SEC Charge Against GadGuido

SEC Charge Against GadGuido. On June 30, 2021, the Securities and Exchange Commission (the “SEC”) charged[1] Bay Area finance employee Mounir N. Gad for leaking non-public information to his friend Nathan E. Guido, conducting three insider trades. In total, Guido obtained $51,700 illicit profit, $11,000 of which he sent to Gad. Without admitting or denying the charges, both Gad and Guido agreed to settle the litigation by paying a civil penalty of $40,700 and $51,700, respectively. 

The SEC claimed in the complaint[2] that Gad and Guido became friends in 2009 and maintained a close, personal friendship; they often socialized or vacationed together. During the relevant period, Gad served as vice president of a bank’s (the “Bank”) sponsor finance group and signed a confidentiality agreement not to disclose non-public information he obtained in his position. 

In March 2015, Gad learned about a technology-focused private equity firm’s (PE Frim A) plan of acquiring Porcera Network Inc, a Delaware company, when the Bank he worked at provided loans to PE Firm A for the acquisition. Gad should know that the information about the acquisition was non-public, and he was bound by his confidentiality agreement not to leak it. However, he tipped Guido about this and repeatedly encouraged Guido to purchase Procera’s stock before the formal announcement of the acquisition. Guido knew that Gad worked for the Bank, and the information he provided was confidential. Still, he used the information to gain unfair advantages over other investors by purchasing 1,250 shared of Procera. Guido unjustly profited around $2,000 from this trade.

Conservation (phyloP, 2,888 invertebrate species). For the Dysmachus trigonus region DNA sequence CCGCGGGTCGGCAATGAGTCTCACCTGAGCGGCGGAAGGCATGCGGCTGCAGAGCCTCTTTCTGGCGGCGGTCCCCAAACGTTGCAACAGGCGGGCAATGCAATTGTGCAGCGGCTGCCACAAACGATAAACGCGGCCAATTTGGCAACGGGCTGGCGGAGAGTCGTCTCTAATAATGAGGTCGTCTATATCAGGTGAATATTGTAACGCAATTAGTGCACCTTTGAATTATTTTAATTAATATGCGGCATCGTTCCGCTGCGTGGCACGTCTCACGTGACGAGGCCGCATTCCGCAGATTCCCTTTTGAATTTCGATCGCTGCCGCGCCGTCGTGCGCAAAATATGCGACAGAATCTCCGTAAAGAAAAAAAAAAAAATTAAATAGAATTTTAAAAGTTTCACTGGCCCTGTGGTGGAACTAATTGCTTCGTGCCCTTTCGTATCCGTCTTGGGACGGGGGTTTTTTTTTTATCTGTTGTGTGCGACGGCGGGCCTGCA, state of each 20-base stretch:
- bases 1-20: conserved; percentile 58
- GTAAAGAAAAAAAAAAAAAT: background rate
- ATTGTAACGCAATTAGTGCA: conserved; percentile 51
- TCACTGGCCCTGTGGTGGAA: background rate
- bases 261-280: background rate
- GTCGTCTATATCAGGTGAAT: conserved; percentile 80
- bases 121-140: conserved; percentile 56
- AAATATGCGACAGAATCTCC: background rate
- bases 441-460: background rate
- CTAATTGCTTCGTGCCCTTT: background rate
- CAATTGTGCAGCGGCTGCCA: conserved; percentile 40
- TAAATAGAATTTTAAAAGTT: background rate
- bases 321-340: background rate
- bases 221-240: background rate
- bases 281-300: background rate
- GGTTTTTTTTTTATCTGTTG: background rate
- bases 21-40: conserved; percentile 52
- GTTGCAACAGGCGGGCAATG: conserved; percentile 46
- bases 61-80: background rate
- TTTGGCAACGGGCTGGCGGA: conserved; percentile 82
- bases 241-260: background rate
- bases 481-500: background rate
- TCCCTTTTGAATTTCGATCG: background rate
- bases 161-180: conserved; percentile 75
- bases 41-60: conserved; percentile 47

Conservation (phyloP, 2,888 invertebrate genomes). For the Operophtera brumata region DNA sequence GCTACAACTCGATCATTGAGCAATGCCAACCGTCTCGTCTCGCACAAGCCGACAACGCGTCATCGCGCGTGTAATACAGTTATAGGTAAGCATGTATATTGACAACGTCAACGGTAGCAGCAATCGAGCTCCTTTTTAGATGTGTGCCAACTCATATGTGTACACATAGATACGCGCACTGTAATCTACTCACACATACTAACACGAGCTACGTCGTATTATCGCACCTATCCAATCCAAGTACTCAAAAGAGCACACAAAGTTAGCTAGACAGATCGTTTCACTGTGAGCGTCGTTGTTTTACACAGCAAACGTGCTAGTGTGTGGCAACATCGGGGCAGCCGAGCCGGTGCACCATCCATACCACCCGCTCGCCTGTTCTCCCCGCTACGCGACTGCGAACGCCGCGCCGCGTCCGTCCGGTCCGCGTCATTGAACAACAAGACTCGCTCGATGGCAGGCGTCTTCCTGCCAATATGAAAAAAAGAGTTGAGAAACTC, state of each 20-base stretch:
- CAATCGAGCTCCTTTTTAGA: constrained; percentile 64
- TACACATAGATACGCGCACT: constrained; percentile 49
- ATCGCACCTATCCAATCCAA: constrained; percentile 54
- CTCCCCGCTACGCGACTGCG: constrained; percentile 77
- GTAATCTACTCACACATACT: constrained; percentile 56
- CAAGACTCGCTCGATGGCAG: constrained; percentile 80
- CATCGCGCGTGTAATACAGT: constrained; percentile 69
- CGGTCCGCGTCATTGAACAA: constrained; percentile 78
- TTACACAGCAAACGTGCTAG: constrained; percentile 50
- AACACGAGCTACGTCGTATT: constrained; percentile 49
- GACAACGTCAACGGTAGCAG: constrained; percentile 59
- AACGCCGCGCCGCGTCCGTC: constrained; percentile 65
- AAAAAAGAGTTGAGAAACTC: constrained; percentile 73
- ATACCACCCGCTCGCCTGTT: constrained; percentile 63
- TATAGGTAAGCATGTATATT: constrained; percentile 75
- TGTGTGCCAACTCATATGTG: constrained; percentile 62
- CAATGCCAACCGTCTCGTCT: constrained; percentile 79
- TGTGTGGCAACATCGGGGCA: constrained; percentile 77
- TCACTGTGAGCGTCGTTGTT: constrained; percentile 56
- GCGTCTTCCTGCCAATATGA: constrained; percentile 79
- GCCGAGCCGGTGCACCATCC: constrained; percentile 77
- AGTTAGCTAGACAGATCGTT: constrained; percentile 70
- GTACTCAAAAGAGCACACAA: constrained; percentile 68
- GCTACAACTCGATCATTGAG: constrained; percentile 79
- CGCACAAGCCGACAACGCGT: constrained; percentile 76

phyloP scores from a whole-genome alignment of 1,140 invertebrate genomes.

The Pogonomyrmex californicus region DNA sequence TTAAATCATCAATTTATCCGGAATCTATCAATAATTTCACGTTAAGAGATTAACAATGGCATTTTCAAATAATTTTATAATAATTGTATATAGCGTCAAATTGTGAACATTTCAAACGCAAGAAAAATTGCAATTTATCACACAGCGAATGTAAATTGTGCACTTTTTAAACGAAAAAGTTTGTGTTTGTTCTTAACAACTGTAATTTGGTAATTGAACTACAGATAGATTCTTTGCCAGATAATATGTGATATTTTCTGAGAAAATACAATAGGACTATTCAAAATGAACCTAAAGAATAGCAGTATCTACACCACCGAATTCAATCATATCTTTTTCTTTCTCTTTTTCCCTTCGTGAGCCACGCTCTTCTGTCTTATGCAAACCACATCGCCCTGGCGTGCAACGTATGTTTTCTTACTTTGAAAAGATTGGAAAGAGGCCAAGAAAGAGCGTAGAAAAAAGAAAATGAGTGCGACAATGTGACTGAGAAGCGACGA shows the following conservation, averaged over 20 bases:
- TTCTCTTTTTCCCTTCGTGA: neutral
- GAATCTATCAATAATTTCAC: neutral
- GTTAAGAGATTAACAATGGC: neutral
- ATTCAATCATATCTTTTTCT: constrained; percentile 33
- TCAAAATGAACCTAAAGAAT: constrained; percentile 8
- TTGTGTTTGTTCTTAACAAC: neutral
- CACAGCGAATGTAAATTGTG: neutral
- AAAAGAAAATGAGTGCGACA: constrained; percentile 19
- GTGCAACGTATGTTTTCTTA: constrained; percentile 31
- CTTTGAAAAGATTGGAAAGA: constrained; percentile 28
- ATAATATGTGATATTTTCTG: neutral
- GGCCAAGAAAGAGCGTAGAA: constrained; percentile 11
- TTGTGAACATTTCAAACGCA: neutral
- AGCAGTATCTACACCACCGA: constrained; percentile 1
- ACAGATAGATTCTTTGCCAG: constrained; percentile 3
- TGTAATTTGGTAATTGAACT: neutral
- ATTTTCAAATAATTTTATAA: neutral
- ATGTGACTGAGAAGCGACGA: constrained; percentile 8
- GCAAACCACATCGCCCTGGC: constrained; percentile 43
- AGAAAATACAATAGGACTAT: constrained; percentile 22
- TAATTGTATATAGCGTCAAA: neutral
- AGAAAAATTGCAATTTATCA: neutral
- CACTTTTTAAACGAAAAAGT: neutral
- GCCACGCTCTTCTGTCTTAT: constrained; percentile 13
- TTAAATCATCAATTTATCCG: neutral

The success at Procera emboldened the defendants, and the size of their scheme grew. Gad tipped Guido about Imprivata’s acquisition in July 2016, and Guido purchased 4,419 stocks of it before it publicly disclosed the acquisition. On the next day, Imprivata’s stock price increased by approximately 30%, generating around $22,500 for Guido, who gave $5,000 to Gad for his information. Similarly, in August 2016, Gad again fed Guido with insider information about Sizmek, Inc.’s acquisition plan, helping Guido realize a $27,000 gain from trading its stock. Guido then withdrew $6,000 from his checking account and gave it to Gad.

Erin E. Schneider of the SEC says, “Gad had an obligation to keep his firm’s client deal information confidential… [h]e betrayed that trust by allegedly sharing information with Guido who used it unfairly to profit from market-moving news.”   

Gad and Guido willfully traded on insider information, exploiting other investors’ interests for their self-benefit. The defendants’ behaviors violated 10(b) and 14(e) of the exchange act. Despite their efforts to cover up their conduct by hiding these trades among numerous other trades, Gad and Guido must face consequences for their actions.

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